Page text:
Facebook Rss Twitter Youtube MSN

Please join me at Lunafest

Nov 05, 2014 | | Comments Comments Off

UntitledLunafest is an annual film festival of short films by, for and about women. It’s the main fundraiser for the Bloom Again Foundation, which helps poor working women.

I’ll be joining award-winning artist Sylvia Saint James and my friend Lois Frankel (author of several books, including “Nice Girls Don’t Get the Corner Office”) on Sunday, Dec. 7 for the films and the reception at the Autry Center in Los Angeles’ Griffith Park. Tickets are $75 for adults and $25 for children, and include admission to the museum (which currently has a special exhibition on Route 66).

For more information, please visit Bloom Again’s site.

Categories : Liz's Blog
Comments Comments Off

Wednesday’s need-to-know money news

Nov 05, 2014 | | Comments Comments Off

321562-data-breachesToday’s top story: How often you need to change your passwords. Also in the news: The truth about life insurance, annuities, and financial aid, how to catch up on your retirement savings after 50, and the four necessities for a successful retirement.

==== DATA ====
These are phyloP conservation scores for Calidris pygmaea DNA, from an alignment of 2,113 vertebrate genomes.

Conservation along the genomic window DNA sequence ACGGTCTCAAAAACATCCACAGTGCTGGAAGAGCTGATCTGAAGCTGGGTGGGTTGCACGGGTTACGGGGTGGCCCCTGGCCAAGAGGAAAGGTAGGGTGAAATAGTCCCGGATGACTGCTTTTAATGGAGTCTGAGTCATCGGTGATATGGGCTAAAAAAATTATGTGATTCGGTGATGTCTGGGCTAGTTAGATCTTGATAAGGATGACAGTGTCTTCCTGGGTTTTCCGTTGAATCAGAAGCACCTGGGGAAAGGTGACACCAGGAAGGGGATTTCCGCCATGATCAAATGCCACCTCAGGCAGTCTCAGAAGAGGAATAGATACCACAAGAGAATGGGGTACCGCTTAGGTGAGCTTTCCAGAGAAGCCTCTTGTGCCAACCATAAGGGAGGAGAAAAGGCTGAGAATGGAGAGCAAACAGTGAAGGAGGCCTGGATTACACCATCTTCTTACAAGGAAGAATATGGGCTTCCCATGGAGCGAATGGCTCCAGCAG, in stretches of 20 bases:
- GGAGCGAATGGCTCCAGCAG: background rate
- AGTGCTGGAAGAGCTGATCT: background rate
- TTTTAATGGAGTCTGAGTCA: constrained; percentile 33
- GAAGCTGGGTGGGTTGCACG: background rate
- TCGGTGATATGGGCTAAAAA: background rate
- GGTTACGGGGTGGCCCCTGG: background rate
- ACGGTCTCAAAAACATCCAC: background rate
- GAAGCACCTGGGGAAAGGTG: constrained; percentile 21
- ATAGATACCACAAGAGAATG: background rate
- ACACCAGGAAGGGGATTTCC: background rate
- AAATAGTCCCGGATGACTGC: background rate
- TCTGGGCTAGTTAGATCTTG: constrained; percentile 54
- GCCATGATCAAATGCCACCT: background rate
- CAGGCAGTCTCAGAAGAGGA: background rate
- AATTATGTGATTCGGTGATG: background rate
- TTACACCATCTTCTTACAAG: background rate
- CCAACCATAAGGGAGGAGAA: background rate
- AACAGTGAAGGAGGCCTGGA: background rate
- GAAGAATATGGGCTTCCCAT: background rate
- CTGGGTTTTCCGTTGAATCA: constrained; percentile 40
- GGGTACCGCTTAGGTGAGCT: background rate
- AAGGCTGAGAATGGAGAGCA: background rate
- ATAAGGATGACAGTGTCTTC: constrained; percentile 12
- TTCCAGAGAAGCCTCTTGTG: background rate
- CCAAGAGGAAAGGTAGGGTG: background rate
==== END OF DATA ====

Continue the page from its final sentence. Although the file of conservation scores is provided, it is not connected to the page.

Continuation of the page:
How Often Should You Change Your Passwords?
More often than you think.

Consumers Beware: The Truth About Life Insurance, Annuities And College Financial Aid
How they all tie together.

Over Age 50? How to Catch Up on Retirement Savings
There’s still time.

4 Necessities for a Successful Retirement
It takes more than just money.

A Prescription for Financial Wellness
Getting yourself financially healthy.

Categories : Liz's Blog
Comments Comments Off

Tuesday’s need-to-know money news

Nov 04, 2014 | | Comments Comments Off

financial-toolboxToday’s top story: The best additions to your financial toolbox. Also in the news: Safeguarding your digital assets, saving money on moving expenses, and what you should look for when choosing a new bank.

10 Best Personal-Finance Tools to Better Manage Your Money
Additions to your financial toolbox.